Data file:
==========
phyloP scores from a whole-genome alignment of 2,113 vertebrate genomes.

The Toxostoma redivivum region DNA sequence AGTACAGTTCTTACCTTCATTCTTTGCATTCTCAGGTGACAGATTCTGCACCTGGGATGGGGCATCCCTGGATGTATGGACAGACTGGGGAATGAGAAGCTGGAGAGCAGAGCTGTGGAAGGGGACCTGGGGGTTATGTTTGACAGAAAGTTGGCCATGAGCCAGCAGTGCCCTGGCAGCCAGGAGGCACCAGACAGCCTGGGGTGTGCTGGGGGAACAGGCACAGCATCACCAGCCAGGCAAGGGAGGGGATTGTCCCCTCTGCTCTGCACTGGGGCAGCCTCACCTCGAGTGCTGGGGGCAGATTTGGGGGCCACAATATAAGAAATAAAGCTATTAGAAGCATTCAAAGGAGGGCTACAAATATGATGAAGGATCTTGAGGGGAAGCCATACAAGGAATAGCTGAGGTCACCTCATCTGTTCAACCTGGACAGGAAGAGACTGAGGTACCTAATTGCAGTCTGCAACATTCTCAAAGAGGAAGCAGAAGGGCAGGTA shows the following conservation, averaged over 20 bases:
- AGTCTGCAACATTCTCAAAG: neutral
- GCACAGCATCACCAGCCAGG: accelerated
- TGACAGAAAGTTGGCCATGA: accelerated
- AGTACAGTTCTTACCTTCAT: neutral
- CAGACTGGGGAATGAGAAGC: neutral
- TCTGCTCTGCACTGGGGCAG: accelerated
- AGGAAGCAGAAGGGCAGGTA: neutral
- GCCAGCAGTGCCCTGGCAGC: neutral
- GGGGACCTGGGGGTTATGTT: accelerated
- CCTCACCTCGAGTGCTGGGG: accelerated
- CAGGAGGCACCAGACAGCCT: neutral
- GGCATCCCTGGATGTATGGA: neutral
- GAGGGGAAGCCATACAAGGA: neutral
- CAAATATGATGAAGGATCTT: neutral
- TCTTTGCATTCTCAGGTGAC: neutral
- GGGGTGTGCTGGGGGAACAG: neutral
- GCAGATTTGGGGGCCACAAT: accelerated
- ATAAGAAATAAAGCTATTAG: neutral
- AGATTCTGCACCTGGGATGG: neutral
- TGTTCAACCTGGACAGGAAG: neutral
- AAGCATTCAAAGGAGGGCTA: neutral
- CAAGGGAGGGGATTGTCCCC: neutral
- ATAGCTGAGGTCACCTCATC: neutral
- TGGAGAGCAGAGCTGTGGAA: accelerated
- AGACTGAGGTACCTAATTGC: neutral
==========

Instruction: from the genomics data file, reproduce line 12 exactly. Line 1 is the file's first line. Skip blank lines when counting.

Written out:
- CCTCACCTCGAGTGCTGGGG: accelerated